Does your team have unclear roles and responsibilities? People end up doing a lot of work, but often it’s work that some people feel they shouldn’t actually be doing.
Sometimes these situations are great. People can jump in and gain experience in varied tasks. This helps your team members develop additional skills. The downside to this is that people in your team who like to avoid work can easily dump that work onto others in your team.
You can improve this situation by clarifying the roles of your team members.
Why unclear roles and responsibilities can be stressful
Unclear roles and responsibilities can be stressful because:
- Your team members don’t understand how they fit into the team, resulting in difficulty in finding that “task significance”. Task significance is the degree to which people feel motivated by being able to see the difference that their job makes.
- People do work that they shouldn’t be or don’t want to be doing
- Team members find it difficult to develop the required skills. Their jobs are not well defined, so it’s hard to tell what skills they need.
In your head, you know what your team members should be doing. However, there is a good chance that other people in the team are confused. This means that clarifying your team members’ job descriptions is a really important step.
Why unclear roles and responsibilities exist in teams
1. People aren’t communicating properly
If you have open communication between your team members, then it should be fairly clear what people in your team need to be doing. In mature teams and organisations, these responsibilities are formalised and documented so that people can clearly see who needs to do what.
Read more about creating open communication in your team.
2. Nobody plans very well
“So, how many people do we need to do this project?”
“Oh, probably about three.”
“OK, we’ll get three people.”
But what would each of these people do? Do they need specific skills and do you need each of them for the same amount of time, or do you need different people throughout the project?
Failing to plan work results in unclear roles and responsibilities. This in turn results in low morale for those people who were hired thinking that they would be doing job X, only to find that they need to be doing job Y (or X + Y!).
This also means that a person’s resume might say that they were performing a certain role, but in reality, they were doing something quite different. Therefore, their experience is not as developed in that area as it could be. I’ve seen plenty of situations where people have had a job title that really doesn’t match what they have been doing every day.
3. Under-resourcing is the default option
Companies are struggling in many economies around the world. As a result, the default for most teams is to be under resourced. Rather than risk hiring too many people, they’ll try the bare minimum first.
Unfortunately, often the bare minimum is what remains. People end up doing more than their normal roles require to make up the shortfall and after a while, the role definitions of these people are markedly different than what they signed up for.
How to fix unclear roles and responsibilities in your team
1. Clarify roles in your team by finding the gaps
List the tasks you think your team members should be performing as part of their role. Use their job description as a guide. Now, write down the tasks that they actually are performing. Is there a difference? The difference includes the gaps between their perceived and actual role.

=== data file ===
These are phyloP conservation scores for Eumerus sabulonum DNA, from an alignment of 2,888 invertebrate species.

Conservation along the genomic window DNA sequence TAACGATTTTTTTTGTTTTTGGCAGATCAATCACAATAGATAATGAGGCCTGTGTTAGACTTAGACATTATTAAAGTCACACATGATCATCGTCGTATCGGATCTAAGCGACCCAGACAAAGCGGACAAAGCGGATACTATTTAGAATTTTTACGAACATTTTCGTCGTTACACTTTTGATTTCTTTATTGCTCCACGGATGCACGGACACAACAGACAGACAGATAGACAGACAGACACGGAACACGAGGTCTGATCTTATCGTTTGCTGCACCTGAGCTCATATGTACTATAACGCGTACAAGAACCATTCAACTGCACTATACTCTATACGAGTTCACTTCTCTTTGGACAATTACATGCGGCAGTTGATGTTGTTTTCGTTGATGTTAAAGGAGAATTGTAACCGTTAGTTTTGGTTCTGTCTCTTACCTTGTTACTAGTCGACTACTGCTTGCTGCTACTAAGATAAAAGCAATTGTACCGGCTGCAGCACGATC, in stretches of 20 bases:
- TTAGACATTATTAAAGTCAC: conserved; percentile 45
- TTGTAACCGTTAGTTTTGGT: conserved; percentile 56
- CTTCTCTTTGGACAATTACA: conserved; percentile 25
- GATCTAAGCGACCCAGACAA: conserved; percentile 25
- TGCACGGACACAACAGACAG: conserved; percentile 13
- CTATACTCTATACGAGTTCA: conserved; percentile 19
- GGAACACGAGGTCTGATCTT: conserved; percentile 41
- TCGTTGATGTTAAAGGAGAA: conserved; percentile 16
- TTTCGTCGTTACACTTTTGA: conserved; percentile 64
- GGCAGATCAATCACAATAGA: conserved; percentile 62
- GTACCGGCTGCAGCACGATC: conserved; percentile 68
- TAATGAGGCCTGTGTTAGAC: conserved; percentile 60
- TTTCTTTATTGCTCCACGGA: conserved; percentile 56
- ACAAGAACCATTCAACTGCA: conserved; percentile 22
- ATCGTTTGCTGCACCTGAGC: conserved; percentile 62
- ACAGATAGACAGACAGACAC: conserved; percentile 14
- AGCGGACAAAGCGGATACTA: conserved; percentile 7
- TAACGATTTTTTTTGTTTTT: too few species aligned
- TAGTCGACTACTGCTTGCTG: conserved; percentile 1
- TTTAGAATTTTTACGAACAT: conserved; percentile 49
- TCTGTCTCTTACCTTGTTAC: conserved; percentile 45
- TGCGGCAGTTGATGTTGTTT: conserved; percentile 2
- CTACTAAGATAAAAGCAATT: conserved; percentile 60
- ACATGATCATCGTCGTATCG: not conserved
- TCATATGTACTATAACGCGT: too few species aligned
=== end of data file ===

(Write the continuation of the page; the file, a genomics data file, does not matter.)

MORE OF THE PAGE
For each of these gaps, identify who in your team you think should be performing the work. Remember that somebody else in another team might actually be performing work that your team should be doing.
If the size of the gaps are large, or these gaps are resulting in stress for your team, then you should look at making a change. Use your list of gaps as the starting point to clear things up.
2. Clarify roles in your team by developing a RACI
Consider clearing up unclear roles and responsibilities by developing a RACI matrix to define the roles in the team. RACI is an acronym, which means:
R = Responsible (doing the work)
A = Accountable (will be ultimately held accountable for the work)
C = Consulted (should be consulted for their opinion)
I = Informed (should be told of the outcome or progress, but doesn’t need to be consulted).
Create a grid and write a list of the tasks on the top, and the people or roles on the left. In each cell in the grid, you need to put one or more of the RACI letters, where appropriate. An important thing to remember is that for a given task, you should never have more than one “A”. Only one person can be accountable for something.
Putting tasks in this matrix structure, agreeing them and communicating to your team and others sets the standard for what each person is doing. If you have this formally approved then this can be useful, but even broad agreement is enough to be helpful.
3. Clarify roles in your team by communicating properly
It’s a good idea to openly communicate with your team to validate your thinking when fixing unclear roles and responsibilities. If you feel like your team members need to clarify their roles, then it’s likely they feel the same.
Remember: if the roles in your team don’t seem clear to you, then they probably aren’t clear to others either. Be sure to ask questions and clarify your understanding.
Go and start clearing up the unclear roles and responsibilities, so that everyone can do their jobs well. This will improve performance, result in greater job satisfaction and reduce the ability for others to avoid doing their work.